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Virginia Tech News / Articles / 2010 / 08 

'U.S. News' gives high marks to Virginia Tech's undergraduate engineering, business programs

August 17, 2010

Students in a computer class
Virginia Tech's College of Engineering led the way in the early 1980s in requiring students to purchase and use computers in the classroom. Now it's the norm.

Virginia Tech ranks 69th among the 100 best universities in the "U.S. News and World Report's" survey of undergraduate programs – "America's Best Colleges 2011" -- released today. 

This marks an advancement of two places from 71st, where the university remained from 2008 to 2010.

The university ties Northeastern University and the University of Connecticut on the overall list, released annually. Virginia Tech also retains its spot among the top 30 public universities in the nation, one of three institutions to do so in Virginia. As part of a new listing, “U.S. News” polled high school counselors from across the nation on their ranking of best American colleges, and Virginia Tech ranked 42 in the poll.

The College of Engineering ranks at No. 13 among the nation’s top 20 U.S. engineering schools, a move up from last year’s placement at No. 14. The Pamplin College of Business again ranked No. 42 among the top 50 business schools.

Virginia Tech’s College of Engineering traditionally is rated as one of the top 20 U.S. undergraduate engineering schools that offer doctorate degrees. The college tied with the undergraduate programs at Northwestern University and the University of Wisconsin-Madison. This again places Virginia Tech among the highest percent of more than 600 institutions accredited by the Accreditation Board of Engineering and Technology. Among public universities, the College of Engineering ranks seventh.

In engineering specialty programs, Virginia Tech’s Grado Department of Industrial and Systems Engineering program ranks fourth in the nation for industrial/manufacturing engineering; the Department of Engineering Science and Mechanics program ranks fifth for engineering science and 17th for materials engineering; aerospace and ocean engineering ranks 11th; the Charles E. Via Jr. Department of Civil and Environmental Engineering civil program ranks 11th, while environmental segment ranks ninth; mechanical engineering ranks 13th; and electrical and computer engineering ranks 15th. The biological systems engineering department, shared with the College of Agriculture and Life Sciences, ranked eighth in the nation among biological/agricultural programs.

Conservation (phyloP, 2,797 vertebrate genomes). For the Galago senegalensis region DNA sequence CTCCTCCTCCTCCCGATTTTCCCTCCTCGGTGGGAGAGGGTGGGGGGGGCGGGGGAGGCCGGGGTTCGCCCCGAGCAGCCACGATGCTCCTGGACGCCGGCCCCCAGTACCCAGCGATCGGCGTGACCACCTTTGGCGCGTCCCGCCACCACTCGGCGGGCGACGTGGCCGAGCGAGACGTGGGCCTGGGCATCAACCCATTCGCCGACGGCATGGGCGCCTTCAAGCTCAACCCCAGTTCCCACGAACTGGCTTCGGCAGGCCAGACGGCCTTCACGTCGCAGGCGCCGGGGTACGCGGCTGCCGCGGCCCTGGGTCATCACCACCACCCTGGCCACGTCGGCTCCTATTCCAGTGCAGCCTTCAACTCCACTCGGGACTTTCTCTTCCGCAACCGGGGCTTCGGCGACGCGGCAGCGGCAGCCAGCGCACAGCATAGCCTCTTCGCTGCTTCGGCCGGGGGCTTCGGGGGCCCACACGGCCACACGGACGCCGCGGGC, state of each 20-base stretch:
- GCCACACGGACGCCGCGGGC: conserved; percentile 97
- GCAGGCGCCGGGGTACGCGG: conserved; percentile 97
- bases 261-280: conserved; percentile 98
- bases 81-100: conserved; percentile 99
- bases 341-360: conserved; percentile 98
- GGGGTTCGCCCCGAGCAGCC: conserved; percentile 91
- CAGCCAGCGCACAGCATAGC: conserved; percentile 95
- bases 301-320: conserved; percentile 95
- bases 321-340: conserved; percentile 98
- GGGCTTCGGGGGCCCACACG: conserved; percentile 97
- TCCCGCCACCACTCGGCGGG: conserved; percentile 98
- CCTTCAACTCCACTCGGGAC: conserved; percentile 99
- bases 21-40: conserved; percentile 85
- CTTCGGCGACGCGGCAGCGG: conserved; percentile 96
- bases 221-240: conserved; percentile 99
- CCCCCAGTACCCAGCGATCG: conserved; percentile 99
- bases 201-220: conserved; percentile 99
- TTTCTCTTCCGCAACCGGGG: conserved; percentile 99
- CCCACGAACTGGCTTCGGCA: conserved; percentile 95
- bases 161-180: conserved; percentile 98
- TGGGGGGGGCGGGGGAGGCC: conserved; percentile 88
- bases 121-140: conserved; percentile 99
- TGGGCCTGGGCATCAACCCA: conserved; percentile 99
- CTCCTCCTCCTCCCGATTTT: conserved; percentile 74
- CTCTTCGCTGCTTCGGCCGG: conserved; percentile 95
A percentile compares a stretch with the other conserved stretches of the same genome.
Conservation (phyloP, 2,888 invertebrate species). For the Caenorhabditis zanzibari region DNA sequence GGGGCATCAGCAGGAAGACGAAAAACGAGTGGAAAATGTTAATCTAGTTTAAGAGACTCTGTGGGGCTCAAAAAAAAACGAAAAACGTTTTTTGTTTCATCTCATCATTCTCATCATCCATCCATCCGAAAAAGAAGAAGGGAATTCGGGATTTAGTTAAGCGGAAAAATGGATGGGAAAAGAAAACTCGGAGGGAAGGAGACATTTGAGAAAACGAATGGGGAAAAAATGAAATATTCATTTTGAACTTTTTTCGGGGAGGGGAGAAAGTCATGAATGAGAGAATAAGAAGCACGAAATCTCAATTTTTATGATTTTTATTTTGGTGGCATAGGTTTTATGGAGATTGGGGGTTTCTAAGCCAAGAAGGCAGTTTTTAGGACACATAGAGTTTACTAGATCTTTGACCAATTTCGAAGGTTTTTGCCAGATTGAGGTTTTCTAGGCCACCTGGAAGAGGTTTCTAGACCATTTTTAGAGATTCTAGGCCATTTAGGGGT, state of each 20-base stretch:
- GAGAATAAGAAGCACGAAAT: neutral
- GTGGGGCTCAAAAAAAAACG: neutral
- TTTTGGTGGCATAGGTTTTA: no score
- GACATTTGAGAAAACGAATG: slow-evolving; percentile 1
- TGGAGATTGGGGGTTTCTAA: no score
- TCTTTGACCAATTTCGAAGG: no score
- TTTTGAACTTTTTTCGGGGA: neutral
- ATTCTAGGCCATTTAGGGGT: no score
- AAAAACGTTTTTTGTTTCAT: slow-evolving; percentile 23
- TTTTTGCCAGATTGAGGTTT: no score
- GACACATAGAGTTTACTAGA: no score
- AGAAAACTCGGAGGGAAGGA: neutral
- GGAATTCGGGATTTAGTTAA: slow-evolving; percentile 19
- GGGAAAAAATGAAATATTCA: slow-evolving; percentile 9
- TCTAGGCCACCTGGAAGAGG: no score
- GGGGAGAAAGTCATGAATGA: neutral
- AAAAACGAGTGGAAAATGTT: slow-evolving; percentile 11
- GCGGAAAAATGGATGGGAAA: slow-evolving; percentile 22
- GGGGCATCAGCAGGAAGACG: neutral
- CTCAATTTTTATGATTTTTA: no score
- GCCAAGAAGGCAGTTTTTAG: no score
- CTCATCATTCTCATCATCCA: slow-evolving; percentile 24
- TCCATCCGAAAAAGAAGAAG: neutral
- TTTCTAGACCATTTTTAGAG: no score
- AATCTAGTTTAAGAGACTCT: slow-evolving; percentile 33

Among undergraduate business programs, the Pamplin College of Business is ranked No. 42 overall, along with 15 other schools, and No. 10 among those at public universities. The college’s overall ranking again keeps it among the top 10 percent of the 524 U.S. business schools with undergraduate programs accredited by AACSB International, the Association to Advance Collegiate Schools of Business.

The individual college rankings released by “U.S. News & World Report” are based solely on peer assessment surveys of deans and senior faculty at accredited business and engineering schools.

“U.S. News & World Report” bases the overall university rankings, which have been published annually since 1983, on a number of criteria, including peer assessment, retention rates, faculty resources, student selectivity, financial resources, graduation rates, and alumni giving.

Dedicated to its motto, Ut Prosim (That I May Serve), Virginia Tech takes a hands-on, engaging approach to education, preparing scholars to be leaders in their fields and communities. As the commonwealth’s most comprehensive university and its leading research institution, Virginia Tech offers 240 undergraduate and graduate degree programs to more than 31,000 students and manages a research portfolio of $513 million. The university fulfills its land-grant mission of transforming knowledge to practice through technological leadership and by fueling economic growth and job creation locally, regionally, and across Virginia.